Geithner Says Economy Entering Sustainable Growth Period

Bloomberg Television:

Transcript after the jump

BLOOMBERG TELEVISION

**HIGHLIGHTS BELOW**

On the jobs report out today:
“It shows we’re getting stronger and the economy’s now creating jobs. I think its created jobs in four of the last five months, and I think it’s a good sign that it’s a good solid report you saw—the private sector across the country again start to add jobs again.

“I think it’s important that we work with Congress still to put in place some additional targeted support for small business, small business credit, help encourage private investment, help state and local governments, you know, keep teachers in the classroom. So we have some more work to do, but I think the economy is definitely getting stronger.”

On when Americans can expect to see unemployment numbers turn around:

“It’s high still because this crisis caused a huge amount of damage, just enormous damage. We haven’t seen it since the Great Depression really. It’s going to take some time for us to heal that damage, for the rate to come down.
“The economy’s now growing. The private sector is now adding jobs. You’re seeing hours increase. That’s going to generate more income for Americans. And that’ll help improve confidence and that’ll help strengthen the economy itself.”
“I think we’ve made a lot of progress. We’ve got some work to do still. It’s going to take some time to heal the damage, but I think the economy’s getting better.”

On Republicans’ argument that the U.S. is not in a self-sustaining recovery:

“That’s just a political argument. I mean, again, remember where we were a year ago when we had three-quarters of a million Americans losing their jobs every month. The economy was shrinking at a six percent annual rate. We’ve got an economy now that’s been growing at a significant rate now for three quarters, and again, for the first time we’re seeing the private sector start to create jobs on a significant scale.”

“That would not have happened without the actions the president took. Forceful, difficult, complicated and in some ways unpopular actions he took to fix the mess he inherited and put out that financial fire.”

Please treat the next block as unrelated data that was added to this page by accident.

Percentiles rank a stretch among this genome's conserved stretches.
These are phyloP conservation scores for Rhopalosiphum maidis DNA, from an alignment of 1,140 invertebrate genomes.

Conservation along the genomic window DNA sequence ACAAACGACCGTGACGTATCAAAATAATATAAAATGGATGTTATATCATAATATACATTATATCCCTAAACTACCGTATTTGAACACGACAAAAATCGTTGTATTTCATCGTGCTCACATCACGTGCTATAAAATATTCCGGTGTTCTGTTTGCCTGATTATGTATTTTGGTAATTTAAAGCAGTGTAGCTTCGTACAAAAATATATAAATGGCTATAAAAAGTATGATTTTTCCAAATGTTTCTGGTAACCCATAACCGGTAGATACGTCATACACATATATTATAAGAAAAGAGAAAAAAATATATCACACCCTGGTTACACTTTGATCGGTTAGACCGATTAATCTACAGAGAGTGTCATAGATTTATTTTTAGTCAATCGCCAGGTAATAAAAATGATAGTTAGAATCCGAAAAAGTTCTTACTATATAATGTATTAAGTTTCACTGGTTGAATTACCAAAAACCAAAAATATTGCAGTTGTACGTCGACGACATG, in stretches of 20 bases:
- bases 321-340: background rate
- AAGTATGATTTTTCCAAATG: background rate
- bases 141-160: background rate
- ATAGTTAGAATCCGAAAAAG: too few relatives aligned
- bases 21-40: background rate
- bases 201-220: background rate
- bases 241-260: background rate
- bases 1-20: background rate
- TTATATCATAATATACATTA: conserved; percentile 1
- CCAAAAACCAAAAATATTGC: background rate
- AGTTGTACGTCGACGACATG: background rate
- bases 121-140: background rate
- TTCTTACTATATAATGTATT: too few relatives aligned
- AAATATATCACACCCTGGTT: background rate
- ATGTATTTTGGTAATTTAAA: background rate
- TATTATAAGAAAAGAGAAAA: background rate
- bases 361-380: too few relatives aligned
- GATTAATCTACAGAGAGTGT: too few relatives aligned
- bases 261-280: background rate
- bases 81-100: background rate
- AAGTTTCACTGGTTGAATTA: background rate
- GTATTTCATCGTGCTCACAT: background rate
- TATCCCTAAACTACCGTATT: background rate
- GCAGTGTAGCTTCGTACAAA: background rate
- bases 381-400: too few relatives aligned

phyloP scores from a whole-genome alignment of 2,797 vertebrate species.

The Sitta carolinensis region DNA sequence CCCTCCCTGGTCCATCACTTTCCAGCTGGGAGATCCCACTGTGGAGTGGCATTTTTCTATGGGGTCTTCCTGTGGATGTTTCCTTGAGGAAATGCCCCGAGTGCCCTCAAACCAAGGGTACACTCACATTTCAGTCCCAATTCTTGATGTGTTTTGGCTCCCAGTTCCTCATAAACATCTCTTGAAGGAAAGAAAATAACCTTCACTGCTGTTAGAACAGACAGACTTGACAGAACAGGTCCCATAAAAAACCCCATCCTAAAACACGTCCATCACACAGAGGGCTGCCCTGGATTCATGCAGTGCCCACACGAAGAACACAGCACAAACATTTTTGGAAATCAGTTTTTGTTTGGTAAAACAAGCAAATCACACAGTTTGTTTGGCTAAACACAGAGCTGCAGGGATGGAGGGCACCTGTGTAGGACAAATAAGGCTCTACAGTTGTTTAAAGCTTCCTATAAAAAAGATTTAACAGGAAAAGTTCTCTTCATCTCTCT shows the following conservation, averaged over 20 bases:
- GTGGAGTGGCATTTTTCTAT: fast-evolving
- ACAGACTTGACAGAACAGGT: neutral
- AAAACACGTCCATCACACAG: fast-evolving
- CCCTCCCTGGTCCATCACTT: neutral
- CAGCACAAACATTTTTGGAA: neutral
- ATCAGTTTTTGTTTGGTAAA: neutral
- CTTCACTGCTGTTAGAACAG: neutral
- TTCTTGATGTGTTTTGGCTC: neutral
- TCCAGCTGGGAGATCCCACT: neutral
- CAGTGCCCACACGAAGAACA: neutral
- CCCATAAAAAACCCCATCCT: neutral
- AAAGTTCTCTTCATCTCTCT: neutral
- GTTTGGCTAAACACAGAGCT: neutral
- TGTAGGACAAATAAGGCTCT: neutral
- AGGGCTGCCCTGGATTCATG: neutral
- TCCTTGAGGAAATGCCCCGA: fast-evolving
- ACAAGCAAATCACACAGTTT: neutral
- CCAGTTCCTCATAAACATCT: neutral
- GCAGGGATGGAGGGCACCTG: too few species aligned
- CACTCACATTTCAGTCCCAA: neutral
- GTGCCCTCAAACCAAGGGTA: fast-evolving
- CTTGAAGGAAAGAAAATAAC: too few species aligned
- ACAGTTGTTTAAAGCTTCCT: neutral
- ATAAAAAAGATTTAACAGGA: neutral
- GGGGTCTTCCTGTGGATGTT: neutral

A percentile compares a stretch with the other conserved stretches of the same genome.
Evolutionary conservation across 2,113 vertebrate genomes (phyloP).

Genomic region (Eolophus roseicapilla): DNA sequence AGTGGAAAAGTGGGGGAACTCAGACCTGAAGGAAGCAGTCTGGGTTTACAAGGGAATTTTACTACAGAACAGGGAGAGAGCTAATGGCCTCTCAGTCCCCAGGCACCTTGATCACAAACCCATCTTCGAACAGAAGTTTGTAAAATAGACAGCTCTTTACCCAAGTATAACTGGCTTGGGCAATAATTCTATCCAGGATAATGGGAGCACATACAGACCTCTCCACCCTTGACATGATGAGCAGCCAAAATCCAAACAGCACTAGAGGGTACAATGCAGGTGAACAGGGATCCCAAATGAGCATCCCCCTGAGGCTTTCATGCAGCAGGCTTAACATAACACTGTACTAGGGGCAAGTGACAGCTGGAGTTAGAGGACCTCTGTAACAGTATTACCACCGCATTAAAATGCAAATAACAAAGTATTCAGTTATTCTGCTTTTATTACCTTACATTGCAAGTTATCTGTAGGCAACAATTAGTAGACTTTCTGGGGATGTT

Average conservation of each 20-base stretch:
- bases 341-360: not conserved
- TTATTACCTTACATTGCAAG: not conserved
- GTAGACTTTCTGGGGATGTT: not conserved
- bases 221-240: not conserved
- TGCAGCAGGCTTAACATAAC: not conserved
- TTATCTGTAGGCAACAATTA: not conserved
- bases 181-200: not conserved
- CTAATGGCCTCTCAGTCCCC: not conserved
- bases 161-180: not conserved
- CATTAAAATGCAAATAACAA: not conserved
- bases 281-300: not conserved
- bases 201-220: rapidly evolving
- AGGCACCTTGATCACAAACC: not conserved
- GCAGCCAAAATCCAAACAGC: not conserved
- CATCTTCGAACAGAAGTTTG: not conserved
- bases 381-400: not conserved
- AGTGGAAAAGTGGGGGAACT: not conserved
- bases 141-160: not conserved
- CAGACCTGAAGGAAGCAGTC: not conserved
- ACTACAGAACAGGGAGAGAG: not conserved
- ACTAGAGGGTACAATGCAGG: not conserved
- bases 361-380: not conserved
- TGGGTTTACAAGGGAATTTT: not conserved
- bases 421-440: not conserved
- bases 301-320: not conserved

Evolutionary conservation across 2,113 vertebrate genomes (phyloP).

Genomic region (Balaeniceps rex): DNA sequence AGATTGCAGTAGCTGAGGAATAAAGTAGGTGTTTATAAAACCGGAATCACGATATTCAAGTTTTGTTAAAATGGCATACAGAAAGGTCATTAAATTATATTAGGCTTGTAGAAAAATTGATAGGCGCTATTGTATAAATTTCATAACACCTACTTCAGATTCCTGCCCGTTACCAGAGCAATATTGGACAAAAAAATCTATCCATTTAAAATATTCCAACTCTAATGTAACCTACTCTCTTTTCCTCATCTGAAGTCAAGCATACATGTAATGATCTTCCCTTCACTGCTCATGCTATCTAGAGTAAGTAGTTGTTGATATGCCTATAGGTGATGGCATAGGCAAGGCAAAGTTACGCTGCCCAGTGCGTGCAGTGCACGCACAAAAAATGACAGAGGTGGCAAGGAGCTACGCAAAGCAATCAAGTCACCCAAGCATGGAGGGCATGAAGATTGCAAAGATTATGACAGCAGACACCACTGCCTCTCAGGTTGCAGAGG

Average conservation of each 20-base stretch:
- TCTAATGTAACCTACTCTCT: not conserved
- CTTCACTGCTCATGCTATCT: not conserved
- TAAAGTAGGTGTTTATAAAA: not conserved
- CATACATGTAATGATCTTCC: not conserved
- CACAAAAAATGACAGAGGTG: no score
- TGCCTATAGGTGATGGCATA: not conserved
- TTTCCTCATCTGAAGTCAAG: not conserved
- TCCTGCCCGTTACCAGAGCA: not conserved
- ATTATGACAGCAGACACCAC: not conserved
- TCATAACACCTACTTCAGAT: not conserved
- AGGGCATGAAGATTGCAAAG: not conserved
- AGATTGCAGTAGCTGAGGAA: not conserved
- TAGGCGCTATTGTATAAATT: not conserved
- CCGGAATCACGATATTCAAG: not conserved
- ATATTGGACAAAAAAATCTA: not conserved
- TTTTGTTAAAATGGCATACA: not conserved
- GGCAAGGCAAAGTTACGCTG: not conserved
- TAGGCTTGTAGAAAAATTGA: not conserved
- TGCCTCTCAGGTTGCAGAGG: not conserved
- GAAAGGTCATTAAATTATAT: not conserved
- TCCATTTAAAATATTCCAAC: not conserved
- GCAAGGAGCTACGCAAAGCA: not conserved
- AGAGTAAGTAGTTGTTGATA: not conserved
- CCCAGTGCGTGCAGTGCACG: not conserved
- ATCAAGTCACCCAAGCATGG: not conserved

“Put a floor under the economy and start to restore confidence among consumers and businesses…You’re seeing investment expand, exports expand, manufacturing coming back, hours increasing. These are good signs.”

“Now, again, it is a very tough economy still. It’s very hard out there because this crisis caused so much damage and I think that’s why it’s important that we keep working with the Congress to put additional support in the economy where it’s needed.”

On the Fed ending its mortgage-backed security purchase program:

“I will never comment on the actions of the Fed because we have an independent Fed and I’m going to respect their independence and judgment. But the Fed has been very successful, the administration’s been very successful and have brought strategy to, again, restore some stability to the financial system.”

“The financial system is in a much stronger position today than it was three months ago, six months ago, nine months, a year ago because we acted so forcefully to put private capital back into the banking system and try to heal what was broken.”

“We’re going to keep working to make sure that, again, we’re keeping mortgage interest rates low for all Americans and help reinforce the modest signs of improvement we’re starting to see in the housing markets.”

On whether there will be a double dip in housing: